“I’m confused,” my brother emailed me this morning. “Why is fear dictating decisions around the world? First Trump, now Brexit. I need a professor of sociology to help me understand what is going on.”
Unlike doctors or car mechanics, people rarely ask for my professional advice. Younger brothers are even less apt to ask for it, though in this case, my brother probably thought I’d have some insight since I’ve studied the politics of immigration for almost two decades.
He’ll be surprised to hear that I don’t think this is primarily about immigration.
Yes, the “leave” campaign to pull the United Kingdom out of the European Union campaigned heavily on a fear of immigrants, both hostility to those already in Britain and fear of more migration, including insinuations of millions of Turks arriving in the UK if Turkey joins the European Union.
And certainly the presumptive Republican nominee for President, Donald Trump, has campaigned heavily that “making America great again” means closing the door – and building a wall – to stop immigration, from Mexico, by those of the Muslim faith and, perhaps, from virtually anywhere and by anyone.
It is easy to call this scare-mongering. It is. But why are these anti-immigrant messages so resonant?
One reason is the feeling among working and middle-class families that they have been left behind in a globalizing world that benefits elites and in which their children don’t have a fair chance to get ahead. When the “system” seems stacked against you, it is easy to blame immigrants.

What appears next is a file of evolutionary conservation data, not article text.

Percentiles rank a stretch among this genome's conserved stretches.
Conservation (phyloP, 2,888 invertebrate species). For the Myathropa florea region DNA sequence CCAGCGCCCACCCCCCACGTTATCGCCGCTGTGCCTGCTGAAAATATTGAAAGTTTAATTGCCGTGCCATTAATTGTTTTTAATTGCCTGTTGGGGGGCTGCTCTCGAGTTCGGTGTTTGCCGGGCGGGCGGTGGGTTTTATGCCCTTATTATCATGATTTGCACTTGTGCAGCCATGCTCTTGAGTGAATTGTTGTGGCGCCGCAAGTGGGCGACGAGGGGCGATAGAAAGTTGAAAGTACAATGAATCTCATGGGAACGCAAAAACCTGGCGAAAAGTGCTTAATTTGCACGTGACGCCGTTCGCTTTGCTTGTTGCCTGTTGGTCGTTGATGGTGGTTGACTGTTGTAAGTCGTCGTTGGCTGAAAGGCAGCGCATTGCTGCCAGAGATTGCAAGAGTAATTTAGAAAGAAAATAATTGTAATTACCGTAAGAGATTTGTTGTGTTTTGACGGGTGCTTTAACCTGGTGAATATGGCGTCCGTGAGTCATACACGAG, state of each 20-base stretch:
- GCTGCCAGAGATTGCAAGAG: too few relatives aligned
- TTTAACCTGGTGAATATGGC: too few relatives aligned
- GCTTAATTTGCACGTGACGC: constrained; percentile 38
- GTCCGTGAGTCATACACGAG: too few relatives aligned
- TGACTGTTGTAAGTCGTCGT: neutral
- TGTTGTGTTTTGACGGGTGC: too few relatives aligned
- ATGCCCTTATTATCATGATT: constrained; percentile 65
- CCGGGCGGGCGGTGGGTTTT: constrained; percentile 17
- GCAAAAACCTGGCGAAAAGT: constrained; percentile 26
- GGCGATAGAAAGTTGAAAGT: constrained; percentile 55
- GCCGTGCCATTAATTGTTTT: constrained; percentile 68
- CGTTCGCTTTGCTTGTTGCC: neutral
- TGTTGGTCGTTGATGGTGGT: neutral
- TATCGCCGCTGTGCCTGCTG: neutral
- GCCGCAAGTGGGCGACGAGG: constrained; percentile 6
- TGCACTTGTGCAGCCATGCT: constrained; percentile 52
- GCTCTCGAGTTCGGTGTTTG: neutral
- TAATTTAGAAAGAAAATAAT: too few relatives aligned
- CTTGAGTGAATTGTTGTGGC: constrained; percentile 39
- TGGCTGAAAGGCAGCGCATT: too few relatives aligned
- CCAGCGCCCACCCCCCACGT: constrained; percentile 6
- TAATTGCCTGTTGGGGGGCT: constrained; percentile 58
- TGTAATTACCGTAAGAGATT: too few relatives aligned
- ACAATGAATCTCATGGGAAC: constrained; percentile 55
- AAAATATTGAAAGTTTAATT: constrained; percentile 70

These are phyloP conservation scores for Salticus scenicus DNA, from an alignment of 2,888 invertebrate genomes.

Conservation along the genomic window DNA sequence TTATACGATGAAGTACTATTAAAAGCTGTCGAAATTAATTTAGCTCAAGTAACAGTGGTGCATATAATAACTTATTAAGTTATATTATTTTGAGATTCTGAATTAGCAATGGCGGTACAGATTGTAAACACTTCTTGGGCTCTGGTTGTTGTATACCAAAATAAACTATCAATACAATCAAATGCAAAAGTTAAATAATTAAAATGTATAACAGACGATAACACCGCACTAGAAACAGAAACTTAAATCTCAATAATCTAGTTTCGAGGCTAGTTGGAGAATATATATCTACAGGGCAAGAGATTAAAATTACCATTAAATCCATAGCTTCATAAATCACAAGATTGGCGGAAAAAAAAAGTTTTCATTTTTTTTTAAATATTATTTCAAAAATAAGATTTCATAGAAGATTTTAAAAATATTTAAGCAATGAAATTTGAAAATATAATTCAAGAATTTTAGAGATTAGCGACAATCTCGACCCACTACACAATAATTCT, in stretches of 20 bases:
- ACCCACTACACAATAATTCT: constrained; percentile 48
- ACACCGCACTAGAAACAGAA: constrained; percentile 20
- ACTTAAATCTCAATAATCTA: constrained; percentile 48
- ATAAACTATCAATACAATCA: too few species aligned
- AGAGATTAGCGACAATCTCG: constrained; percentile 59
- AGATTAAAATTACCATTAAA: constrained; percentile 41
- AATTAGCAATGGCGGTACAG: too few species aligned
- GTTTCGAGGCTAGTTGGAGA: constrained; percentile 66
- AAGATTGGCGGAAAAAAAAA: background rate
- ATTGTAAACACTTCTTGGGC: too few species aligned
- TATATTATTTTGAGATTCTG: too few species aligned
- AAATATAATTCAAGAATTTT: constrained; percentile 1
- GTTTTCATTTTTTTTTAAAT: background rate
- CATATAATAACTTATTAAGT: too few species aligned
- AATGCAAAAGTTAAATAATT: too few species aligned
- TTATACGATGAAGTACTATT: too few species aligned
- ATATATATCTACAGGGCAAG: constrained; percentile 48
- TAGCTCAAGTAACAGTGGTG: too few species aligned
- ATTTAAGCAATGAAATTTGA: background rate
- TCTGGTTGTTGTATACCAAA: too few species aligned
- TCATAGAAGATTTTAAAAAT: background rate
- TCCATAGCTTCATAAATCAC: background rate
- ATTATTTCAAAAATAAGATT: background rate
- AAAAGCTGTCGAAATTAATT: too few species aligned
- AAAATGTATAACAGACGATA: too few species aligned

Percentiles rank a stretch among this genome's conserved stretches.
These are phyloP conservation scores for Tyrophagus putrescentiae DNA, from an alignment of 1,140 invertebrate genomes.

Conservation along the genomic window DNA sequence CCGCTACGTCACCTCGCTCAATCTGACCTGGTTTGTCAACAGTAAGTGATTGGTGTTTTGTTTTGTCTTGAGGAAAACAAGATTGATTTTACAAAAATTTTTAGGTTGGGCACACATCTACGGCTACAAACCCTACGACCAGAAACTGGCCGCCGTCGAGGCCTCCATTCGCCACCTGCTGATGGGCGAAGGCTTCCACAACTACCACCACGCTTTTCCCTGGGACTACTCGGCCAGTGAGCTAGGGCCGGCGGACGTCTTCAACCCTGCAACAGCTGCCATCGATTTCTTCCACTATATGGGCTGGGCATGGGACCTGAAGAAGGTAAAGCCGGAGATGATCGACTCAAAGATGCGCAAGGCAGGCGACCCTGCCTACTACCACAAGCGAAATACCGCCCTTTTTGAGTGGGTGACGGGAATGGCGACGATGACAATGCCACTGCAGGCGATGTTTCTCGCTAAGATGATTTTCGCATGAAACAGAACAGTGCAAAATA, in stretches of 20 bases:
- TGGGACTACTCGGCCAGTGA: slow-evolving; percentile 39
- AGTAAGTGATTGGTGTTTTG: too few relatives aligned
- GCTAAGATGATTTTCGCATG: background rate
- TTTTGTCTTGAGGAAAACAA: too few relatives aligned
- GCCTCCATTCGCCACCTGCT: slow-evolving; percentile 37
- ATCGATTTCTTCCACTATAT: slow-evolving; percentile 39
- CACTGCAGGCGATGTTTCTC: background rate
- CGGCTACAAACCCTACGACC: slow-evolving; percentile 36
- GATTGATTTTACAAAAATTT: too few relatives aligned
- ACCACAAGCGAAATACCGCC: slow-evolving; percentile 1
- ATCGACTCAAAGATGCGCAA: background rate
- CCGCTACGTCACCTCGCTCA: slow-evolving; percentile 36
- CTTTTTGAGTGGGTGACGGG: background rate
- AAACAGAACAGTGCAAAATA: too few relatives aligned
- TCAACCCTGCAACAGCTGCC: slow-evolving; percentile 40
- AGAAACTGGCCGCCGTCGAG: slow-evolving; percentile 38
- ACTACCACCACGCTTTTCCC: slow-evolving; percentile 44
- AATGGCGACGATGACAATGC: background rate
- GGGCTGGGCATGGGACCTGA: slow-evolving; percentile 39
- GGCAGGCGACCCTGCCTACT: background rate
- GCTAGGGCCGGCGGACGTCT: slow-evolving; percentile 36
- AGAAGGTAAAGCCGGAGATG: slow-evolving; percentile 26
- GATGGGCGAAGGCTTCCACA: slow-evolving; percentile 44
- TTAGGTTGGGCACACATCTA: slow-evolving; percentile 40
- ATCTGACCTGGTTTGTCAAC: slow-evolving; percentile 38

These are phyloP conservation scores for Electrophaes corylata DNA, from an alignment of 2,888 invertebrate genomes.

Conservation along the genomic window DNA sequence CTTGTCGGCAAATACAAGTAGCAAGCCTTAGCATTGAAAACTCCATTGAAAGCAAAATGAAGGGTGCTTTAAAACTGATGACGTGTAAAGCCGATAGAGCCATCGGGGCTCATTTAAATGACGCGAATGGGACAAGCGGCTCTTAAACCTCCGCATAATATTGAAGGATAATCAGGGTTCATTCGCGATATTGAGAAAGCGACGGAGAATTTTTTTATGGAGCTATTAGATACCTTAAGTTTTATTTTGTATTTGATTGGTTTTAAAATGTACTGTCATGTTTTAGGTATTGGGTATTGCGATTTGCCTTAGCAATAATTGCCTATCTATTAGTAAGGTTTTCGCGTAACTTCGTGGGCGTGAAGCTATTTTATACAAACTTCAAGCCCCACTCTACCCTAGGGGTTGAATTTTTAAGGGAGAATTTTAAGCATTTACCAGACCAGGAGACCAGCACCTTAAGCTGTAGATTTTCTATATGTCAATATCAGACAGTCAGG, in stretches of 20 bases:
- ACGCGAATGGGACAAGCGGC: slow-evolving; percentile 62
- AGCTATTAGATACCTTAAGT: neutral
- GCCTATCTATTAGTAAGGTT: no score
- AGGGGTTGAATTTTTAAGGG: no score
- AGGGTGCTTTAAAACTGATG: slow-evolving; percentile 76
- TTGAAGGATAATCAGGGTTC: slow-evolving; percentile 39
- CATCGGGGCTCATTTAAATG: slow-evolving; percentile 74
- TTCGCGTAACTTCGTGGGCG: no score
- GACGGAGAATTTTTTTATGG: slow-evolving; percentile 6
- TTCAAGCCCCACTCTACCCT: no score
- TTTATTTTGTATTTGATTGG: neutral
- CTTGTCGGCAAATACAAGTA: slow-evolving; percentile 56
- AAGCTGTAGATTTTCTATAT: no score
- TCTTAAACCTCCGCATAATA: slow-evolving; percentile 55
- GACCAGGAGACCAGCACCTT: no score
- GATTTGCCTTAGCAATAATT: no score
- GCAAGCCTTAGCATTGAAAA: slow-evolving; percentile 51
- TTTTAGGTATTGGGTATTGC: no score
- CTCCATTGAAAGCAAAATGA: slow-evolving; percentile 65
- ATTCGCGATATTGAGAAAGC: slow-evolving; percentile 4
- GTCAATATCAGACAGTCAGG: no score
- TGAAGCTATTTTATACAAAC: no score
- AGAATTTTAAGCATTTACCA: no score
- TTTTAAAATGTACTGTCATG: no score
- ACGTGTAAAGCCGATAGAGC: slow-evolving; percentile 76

The United Kingdom has one of the worst records of intergenerational earning mobility in the Western world. Put simply, if you are born in a poor or working-class family, the chances your children will live in poverty or be working class are quite high. To put a number on it, if you are a British parent who makes 10,000 pounds less than the average income in the UK, your children will likely earn 5,000 pounds less. There is movement to the average, but not much. (In economic terms, the intergenerational earnings mobility in the UK is .5.)
The United States – along with Italy and France – join the UK as among the Organization for Economic Co-operation and Development (OECD) countries where your families’ economic situation most strongly influences your own. It is not surprising then that many Britons and Americans feel like they have been left out. Predictably, Marine Le Pen, the head of France’s far-right, anti-immigrant Front National, celebrated Brexit and has vowed to push France to do the same.
In the midst of this wave of isolationist anti-immigrant politics, the Canadian federal elections last fall stand out as a possible beacon of hope for those worried about the politics of fear. In trying to retain office for another term, Canada’s Conservative Party campaigned on anti-Muslim sentiment. In return, the head of the Liberal Party, Prime Minister Justin Trudeau, committed to bringing 25,000 Syrian refugees to Canada, a bold pro-immigrant move when so many want to close doors and build walls.
The Liberals won, and thousands of refugees have moved to Canada. The numbers are nowhere at the level of those who have moved to Germany, but it shows that positive political leadership, combined with optimism about the future, can carry the day.
That optimism is helped along in Canada by much greater social mobility. If your father earns $10,000 less than the average there, you will likely only earn $1,900 less than average. Canada does well in not tying kids’ future earnings to the economic situation of their parents.
It is clearly the time for political, economic and civic leaders to tackle income and intergenerational inequality so that immigrants no longer have to be the scapegoats for an economic system many feel is rigged.